Bruce Feiler, “This Life” columnist for Sunday Styles and author of “Walking the Bible”, “Abraham” and “The Secrets of Happy Families” (coming in February): Bribe more creatively (fewer direct rewards for good behavior; more unanticipated praise and surprise adventures). Celebrate more fully (worry less about bad moments; make more of the good). Play more often.

Madeline Levine, author of “Teach Your Children Well”: I resolve to lead with my ears and not my mouth. I’ve yet to meet a child who feels like they’ve been listened to too much.

Asha Dornfest, founder of Parent Hacks and co-author of “Minimalist Parenting: Enjoy Modern Family Life More by Doing Less”: Embrace the idea of course correction. When faced with a parenting decision, briefly survey your options then make the best choice you can, knowing you can recalculate your route to the destination as the situation — and your family — changes.

Christine Koh, founder of Boston Mamas and co-author of “Minimalist Parenting: Enjoy Modern Family Life More by Doing Less”: Strive for a less frantic family calendar in 2013 by finding your “Goldilocks level of busy.” Review the last couple of months of your family calendar and identify how many events or activities made your weeks feel too crazy, too slow or just right. Shoot for the “just right” number each week.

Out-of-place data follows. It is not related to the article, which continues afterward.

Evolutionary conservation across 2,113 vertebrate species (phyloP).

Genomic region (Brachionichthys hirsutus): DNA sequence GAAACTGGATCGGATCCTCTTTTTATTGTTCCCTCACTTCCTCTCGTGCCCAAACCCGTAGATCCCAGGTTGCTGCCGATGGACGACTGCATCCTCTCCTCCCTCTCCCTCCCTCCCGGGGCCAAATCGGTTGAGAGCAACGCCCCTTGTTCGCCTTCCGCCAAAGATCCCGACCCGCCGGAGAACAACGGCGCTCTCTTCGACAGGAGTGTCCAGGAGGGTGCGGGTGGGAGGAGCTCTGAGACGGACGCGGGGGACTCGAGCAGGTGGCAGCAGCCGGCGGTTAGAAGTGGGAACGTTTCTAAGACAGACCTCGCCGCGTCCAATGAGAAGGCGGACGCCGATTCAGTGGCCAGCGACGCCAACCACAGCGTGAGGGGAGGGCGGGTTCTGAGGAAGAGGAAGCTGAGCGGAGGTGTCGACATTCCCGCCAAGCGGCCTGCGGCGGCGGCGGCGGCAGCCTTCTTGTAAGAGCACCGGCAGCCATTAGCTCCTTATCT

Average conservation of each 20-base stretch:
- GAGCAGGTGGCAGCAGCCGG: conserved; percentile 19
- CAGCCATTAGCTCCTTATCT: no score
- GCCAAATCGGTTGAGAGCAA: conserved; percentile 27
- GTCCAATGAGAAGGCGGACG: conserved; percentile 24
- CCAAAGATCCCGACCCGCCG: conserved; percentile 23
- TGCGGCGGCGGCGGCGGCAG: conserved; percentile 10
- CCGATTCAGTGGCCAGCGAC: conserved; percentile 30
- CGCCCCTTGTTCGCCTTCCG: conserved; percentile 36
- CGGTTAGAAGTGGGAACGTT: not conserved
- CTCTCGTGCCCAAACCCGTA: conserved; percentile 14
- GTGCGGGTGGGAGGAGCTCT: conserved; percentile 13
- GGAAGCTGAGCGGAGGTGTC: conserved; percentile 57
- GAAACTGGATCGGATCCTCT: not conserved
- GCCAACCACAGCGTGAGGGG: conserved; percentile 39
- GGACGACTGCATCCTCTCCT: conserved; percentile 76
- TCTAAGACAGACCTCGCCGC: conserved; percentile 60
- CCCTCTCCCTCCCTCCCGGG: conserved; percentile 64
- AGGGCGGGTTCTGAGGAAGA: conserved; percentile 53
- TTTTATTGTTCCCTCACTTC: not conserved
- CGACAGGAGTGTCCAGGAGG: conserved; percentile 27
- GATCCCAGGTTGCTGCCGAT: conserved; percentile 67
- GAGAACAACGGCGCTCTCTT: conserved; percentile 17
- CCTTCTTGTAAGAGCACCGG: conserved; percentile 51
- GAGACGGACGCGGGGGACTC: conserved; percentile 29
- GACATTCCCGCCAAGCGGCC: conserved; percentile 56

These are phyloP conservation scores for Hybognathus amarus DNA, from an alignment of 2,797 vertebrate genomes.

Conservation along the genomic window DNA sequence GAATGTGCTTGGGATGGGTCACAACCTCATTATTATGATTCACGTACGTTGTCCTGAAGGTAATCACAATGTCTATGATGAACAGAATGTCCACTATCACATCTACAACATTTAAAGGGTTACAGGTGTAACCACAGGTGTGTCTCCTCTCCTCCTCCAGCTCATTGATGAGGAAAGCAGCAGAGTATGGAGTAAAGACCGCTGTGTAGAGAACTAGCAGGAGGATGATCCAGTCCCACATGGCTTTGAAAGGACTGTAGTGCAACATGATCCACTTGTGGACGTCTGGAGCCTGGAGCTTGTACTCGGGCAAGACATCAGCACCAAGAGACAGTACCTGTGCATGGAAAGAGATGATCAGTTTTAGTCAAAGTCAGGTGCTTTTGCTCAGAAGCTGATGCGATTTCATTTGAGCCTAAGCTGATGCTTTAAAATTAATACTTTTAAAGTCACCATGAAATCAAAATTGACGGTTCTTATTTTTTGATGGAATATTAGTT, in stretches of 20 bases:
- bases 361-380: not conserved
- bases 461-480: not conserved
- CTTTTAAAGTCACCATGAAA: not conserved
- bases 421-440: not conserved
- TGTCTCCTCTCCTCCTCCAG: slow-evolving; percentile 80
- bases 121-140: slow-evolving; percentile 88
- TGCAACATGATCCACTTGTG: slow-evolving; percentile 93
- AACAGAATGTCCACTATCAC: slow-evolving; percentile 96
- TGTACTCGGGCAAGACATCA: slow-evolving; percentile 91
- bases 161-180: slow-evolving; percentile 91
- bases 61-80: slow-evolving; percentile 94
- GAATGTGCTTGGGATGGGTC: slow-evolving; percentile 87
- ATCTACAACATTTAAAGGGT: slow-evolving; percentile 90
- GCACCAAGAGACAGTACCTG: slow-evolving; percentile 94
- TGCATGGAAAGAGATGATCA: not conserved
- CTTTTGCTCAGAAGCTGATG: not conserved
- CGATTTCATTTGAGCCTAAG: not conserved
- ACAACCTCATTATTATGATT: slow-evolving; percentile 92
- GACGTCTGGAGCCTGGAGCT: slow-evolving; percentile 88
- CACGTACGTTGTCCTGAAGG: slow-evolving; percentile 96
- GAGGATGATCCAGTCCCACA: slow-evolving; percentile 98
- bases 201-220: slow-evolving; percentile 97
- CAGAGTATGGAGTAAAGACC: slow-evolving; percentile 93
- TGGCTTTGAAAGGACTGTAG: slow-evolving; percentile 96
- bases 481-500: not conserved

Gretchen Rubin, author of “The Happiness Project” and “Happier at Home”: It’s easy to fall into the bad habit of barely looking up from games, homework, books or devices when family members come and go. For that reason, in my family, we made a group resolution to “give warm greetings and farewells.” This habit is surprisingly easy to acquire — it doesn’t take any extra time, energy or money — and it makes a real difference to the atmosphere of home.

Rivka Caroline, author of “From Frazzled to Focused” (@SoBeOrganized): Keep adding to your “to-don’t” list. As frustrating as it is, there just isn’t time for everything. Every “to-don’t” makes room for a “to-do.”

Laura Vanderkam, author of “What the Most Successful People Do on the Weekend”: Think about how you want to spend your downtime. Weekends, evenings and vacations can be opportunities for adventure, but we often lose them in front of the TV because we fail to plan. In 2013, make a bucket list of the fun you want to have as a family — then get those ideas on the calendar.

Michelle Cove, author of “I Love Mondays, and Other Confessions from Devoted Working Moms”: The next time you’re about to apologize to anyone — children, colleagues — ask yourself if you’ve really done anything wrong. Too often, we moms apologize by default.

Follow KJ Dell’Antonia on Twitter at @KJDellAntonia or find her on Facebook and Google